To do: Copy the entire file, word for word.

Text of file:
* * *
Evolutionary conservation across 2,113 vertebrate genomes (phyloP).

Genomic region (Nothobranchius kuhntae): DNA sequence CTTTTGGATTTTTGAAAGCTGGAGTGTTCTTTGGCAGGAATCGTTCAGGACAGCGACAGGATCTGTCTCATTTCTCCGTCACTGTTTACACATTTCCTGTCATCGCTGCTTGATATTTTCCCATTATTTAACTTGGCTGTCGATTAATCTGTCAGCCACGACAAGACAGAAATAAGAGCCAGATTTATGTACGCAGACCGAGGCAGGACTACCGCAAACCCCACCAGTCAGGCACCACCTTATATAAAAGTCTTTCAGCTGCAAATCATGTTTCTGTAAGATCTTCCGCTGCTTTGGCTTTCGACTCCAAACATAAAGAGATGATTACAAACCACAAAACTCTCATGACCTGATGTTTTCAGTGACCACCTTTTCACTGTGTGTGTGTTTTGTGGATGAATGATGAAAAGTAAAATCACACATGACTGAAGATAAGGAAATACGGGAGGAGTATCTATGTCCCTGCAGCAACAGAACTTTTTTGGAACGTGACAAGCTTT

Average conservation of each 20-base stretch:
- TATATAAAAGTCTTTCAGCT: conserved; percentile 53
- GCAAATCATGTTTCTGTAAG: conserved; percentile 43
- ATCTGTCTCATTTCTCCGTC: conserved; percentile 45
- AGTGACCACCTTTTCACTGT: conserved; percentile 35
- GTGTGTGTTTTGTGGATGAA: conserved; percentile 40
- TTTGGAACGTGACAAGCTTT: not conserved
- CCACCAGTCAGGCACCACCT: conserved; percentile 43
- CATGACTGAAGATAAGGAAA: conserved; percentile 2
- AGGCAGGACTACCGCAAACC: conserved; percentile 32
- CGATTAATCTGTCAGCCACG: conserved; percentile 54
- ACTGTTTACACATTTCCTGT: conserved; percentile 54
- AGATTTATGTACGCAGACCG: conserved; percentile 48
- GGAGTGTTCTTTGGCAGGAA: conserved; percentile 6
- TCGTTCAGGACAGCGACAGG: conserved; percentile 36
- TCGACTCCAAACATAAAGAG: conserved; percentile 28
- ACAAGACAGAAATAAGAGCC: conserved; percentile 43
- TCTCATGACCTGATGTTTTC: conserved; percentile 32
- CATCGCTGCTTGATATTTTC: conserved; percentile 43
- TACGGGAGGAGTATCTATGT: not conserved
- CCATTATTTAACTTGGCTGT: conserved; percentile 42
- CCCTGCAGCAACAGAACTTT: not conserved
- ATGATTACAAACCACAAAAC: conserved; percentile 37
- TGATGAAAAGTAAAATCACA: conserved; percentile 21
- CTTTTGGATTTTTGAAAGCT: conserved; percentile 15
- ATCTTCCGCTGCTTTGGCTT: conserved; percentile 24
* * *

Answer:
Evolutionary conservation across 2,113 vertebrate genomes (phyloP).

Genomic region (Nothobranchius kuhntae): DNA sequence CTTTTGGATTTTTGAAAGCTGGAGTGTTCTTTGGCAGGAATCGTTCAGGACAGCGACAGGATCTGTCTCATTTCTCCGTCACTGTTTACACATTTCCTGTCATCGCTGCTTGATATTTTCCCATTATTTAACTTGGCTGTCGATTAATCTGTCAGCCACGACAAGACAGAAATAAGAGCCAGATTTATGTACGCAGACCGAGGCAGGACTACCGCAAACCCCACCAGTCAGGCACCACCTTATATAAAAGTCTTTCAGCTGCAAATCATGTTTCTGTAAGATCTTCCGCTGCTTTGGCTTTCGACTCCAAACATAAAGAGATGATTACAAACCACAAAACTCTCATGACCTGATGTTTTCAGTGACCACCTTTTCACTGTGTGTGTGTTTTGTGGATGAATGATGAAAAGTAAAATCACACATGACTGAAGATAAGGAAATACGGGAGGAGTATCTATGTCCCTGCAGCAACAGAACTTTTTTGGAACGTGACAAGCTTT

Average conservation of each 20-base stretch:
- TATATAAAAGTCTTTCAGCT: conserved; percentile 53
- GCAAATCATGTTTCTGTAAG: conserved; percentile 43
- ATCTGTCTCATTTCTCCGTC: conserved; percentile 45
- AGTGACCACCTTTTCACTGT: conserved; percentile 35
- GTGTGTGTTTTGTGGATGAA: conserved; percentile 40
- TTTGGAACGTGACAAGCTTT: not conserved
- CCACCAGTCAGGCACCACCT: conserved; percentile 43
- CATGACTGAAGATAAGGAAA: conserved; percentile 2
- AGGCAGGACTACCGCAAACC: conserved; percentile 32
- CGATTAATCTGTCAGCCACG: conserved; percentile 54
- ACTGTTTACACATTTCCTGT: conserved; percentile 54
- AGATTTATGTACGCAGACCG: conserved; percentile 48
- GGAGTGTTCTTTGGCAGGAA: conserved; percentile 6
- TCGTTCAGGACAGCGACAGG: conserved; percentile 36
- TCGACTCCAAACATAAAGAG: conserved; percentile 28
- ACAAGACAGAAATAAGAGCC: conserved; percentile 43
- TCTCATGACCTGATGTTTTC: conserved; percentile 32
- CATCGCTGCTTGATATTTTC: conserved; percentile 43
- TACGGGAGGAGTATCTATGT: not conserved
- CCATTATTTAACTTGGCTGT: conserved; percentile 42
- CCCTGCAGCAACAGAACTTT: not conserved
- ATGATTACAAACCACAAAAC: conserved; percentile 37
- TGATGAAAAGTAAAATCACA: conserved; percentile 21
- CTTTTGGATTTTTGAAAGCT: conserved; percentile 15
- ATCTTCCGCTGCTTTGGCTT: conserved; percentile 24